Under pressure from regulators and competitors, Tyson Foods Inc. withdrew its antibiotic-free chicken label awarded by the Agriculture Department barely a year ago.
The company said in a news release late Monday
afternoon that it was "voluntarily" withdrawing the label "due to
uncertainty and controversy over product labeling regulations and
Dave Hogberg, senior vice president of consumer
products for Tyson, said, "We still support the idea of marketing
chicken raised without antibiotics, because we know it's what most
consumers want. However, in order to preserve the integrity of our
label and our reputation as a premier company in the food industry, we
believe there needs to be more specific labeling and advertising
Tyson's unexpected move follows months of confusion
surrounding its hot-selling Raised Without Antibiotics chicken, which
the company touted as part of a $70 million advertising campaign
launched last summer. In an investor meeting in February, Tyson Chief
Executive Richard Bond said the antibiotic-free product significantly
boosted Tyson's chicken sales. The company's retailers also were able
to charge a premium for the product, while attracting new consumers.
Tyson says it has begun designing and ordering new
labeling and packaging materials. While the new labels should start
appearing in stores within the next six weeks, products with the
antibiotic-free labels "will continue to be in the marketplace for
several months," the company said.
Soon after the Agriculture Department approved the
label in May 2007, Tyson's competitors cried foul. In September, Tyson
was notified by the agency that it had made a mistake in awarding the
label because Tyson was using ionophores, an antibiotic widely used in
the industry but considered less harmful by some because, generally, it
is administered to animals and not humans. Consumers have become
increasingly concerned that eating meat from animals raised with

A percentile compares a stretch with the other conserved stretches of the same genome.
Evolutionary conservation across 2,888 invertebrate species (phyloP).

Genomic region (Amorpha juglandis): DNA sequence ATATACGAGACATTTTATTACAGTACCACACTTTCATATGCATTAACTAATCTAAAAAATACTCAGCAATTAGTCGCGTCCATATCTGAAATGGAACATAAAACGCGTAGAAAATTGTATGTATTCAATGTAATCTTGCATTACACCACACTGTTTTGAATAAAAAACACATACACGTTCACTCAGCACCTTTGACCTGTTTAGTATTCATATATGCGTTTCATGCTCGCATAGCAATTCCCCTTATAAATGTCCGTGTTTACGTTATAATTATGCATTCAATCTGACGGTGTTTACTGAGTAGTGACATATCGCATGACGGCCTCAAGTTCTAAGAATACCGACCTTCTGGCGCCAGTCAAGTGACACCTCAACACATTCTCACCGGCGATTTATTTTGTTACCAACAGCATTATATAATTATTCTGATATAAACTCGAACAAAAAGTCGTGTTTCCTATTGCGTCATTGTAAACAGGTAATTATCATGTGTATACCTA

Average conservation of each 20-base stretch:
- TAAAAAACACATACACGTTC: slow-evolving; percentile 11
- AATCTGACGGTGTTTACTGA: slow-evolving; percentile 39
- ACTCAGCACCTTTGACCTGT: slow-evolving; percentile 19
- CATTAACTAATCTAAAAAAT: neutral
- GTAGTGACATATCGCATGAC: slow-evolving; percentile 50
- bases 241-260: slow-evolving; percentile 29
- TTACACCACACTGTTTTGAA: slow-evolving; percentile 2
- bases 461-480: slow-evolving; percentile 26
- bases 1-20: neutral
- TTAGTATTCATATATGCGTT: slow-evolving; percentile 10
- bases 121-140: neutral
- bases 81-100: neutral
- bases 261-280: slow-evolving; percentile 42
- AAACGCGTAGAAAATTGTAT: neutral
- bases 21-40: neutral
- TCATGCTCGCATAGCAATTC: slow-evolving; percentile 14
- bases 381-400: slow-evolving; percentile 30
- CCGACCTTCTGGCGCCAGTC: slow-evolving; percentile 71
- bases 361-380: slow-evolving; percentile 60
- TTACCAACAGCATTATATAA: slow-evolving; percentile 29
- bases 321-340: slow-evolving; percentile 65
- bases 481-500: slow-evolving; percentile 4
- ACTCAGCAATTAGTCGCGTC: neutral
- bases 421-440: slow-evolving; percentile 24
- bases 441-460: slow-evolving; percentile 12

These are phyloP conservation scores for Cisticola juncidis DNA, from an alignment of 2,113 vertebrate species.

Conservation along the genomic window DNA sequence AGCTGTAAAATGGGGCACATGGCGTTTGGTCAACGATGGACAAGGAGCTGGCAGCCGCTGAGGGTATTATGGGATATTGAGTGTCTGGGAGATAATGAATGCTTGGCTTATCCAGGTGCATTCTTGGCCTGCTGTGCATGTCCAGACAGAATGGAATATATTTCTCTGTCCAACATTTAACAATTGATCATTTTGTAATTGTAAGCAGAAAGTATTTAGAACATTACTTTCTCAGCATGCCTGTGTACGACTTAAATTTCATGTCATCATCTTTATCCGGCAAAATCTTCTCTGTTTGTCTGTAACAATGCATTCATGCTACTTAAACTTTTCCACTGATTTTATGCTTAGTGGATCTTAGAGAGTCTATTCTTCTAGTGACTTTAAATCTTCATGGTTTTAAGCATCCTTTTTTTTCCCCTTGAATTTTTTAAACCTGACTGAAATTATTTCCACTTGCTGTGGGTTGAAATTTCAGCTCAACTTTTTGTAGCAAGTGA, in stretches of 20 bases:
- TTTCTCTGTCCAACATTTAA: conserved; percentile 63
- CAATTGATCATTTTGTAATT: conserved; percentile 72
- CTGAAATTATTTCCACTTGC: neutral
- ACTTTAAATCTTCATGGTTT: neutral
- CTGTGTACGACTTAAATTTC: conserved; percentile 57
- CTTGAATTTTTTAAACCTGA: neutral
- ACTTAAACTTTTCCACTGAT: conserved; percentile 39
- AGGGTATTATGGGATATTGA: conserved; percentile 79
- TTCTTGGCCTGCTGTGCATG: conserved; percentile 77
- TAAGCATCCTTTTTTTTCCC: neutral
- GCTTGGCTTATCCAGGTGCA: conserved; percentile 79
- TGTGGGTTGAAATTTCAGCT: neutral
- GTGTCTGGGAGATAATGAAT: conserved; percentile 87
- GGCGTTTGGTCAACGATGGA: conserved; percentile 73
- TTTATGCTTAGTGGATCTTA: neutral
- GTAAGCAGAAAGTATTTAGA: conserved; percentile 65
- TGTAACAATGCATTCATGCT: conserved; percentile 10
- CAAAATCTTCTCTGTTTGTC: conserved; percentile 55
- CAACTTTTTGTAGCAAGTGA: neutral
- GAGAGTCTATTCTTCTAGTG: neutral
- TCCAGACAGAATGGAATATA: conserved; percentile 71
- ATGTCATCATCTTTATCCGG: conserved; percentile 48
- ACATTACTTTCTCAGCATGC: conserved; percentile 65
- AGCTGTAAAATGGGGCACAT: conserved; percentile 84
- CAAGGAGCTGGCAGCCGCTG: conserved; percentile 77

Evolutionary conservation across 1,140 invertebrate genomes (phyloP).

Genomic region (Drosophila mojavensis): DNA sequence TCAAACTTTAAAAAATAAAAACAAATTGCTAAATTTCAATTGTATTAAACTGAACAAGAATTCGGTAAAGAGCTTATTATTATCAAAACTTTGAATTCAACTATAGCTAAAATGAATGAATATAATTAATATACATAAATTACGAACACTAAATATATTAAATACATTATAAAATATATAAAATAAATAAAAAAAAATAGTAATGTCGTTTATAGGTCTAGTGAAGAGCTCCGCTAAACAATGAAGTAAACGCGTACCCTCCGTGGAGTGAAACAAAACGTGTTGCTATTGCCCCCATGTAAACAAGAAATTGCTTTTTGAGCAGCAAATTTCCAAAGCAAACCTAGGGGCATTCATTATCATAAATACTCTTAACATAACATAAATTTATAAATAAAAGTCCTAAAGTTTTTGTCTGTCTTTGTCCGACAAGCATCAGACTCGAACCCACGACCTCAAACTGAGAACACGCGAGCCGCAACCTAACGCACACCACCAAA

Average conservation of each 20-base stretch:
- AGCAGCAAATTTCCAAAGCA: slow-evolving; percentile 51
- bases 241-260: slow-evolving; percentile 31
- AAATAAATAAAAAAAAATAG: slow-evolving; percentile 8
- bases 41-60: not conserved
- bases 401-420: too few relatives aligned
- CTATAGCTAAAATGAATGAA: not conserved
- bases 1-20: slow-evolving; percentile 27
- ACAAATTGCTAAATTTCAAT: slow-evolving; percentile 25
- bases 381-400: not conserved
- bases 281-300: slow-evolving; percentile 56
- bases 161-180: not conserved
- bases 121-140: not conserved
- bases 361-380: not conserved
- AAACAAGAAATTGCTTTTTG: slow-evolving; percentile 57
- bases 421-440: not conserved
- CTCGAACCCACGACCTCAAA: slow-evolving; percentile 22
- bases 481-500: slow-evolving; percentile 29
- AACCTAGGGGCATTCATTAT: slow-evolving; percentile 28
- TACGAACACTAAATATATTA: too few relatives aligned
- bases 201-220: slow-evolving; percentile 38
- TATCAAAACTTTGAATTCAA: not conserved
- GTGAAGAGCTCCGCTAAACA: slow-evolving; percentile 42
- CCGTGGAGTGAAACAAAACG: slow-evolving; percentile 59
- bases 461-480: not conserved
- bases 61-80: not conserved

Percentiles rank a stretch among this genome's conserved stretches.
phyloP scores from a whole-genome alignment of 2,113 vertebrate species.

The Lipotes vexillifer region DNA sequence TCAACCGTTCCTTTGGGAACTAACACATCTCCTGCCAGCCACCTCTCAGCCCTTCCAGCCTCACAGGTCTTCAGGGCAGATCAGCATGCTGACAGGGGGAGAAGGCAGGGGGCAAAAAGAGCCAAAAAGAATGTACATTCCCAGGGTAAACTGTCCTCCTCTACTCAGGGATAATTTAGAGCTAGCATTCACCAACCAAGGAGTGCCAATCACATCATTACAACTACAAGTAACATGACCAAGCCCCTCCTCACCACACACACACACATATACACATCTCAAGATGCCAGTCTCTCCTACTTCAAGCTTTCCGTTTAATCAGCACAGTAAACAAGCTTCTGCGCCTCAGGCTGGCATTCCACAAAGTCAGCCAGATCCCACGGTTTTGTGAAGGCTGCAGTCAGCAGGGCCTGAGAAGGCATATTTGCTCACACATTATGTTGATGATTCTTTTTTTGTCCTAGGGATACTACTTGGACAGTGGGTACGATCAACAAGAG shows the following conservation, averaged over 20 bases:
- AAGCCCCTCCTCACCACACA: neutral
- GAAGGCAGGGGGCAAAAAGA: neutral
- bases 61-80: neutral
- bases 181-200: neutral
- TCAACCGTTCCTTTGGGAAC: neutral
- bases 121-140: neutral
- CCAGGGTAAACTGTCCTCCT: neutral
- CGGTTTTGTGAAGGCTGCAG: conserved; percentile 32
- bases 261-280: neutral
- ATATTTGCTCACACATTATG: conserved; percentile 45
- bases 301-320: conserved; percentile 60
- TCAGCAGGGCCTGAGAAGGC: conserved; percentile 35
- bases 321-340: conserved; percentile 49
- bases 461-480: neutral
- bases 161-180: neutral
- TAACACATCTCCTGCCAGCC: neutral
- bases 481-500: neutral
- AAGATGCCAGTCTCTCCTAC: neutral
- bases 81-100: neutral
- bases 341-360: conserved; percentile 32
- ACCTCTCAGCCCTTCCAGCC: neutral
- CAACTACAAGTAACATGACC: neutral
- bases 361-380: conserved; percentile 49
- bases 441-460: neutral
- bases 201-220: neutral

antibiotics will adversely affect human antibiotic resistance.
A Compromise Solution
The Agriculture Department demanded that Tyson remove
the label or clarify it. Tyson disputed the finding, but rather than
scrap the label entirely, it worked with the department to devise a new
label -- Chicken Raised Without Antibiotics that impact antibiotic
resistance in humans -- that was unveiled in December.
Two of Tyson's competitors then sued the company,
alleging false and misleading advertising of the
antibiotic-free-labeled product. In April, the court ordered Tyson to
dismantle its TV, radio and newspaper and other non-label
advertisements of the product. Tyson has reserved the right to appeal
Around the same time, Sanderson Farms
Inc., Perdue Farms Inc. and Foster Farms petitioned the Agriculture
Department's Food Safety and Inspection Service to revoke the label,
saying it was misleading to consumers and gave Tyson an unfair
advantage. Tyson withdrew the label before the agency could decide.
Last month, Tyson launched a multimillion-dollar TV ad
campaign focused on its line of "fresh" chicken products. The ads will
leverage Tyson's official sponsorship of the U.S. Olympic Team by
sponsoring a contest to recognize America's Gold Medal Mom and awarding
each winner a trip for two to the Summer Games in Beijing.
Write to Lauren Etter at firstname.lastname@example.org
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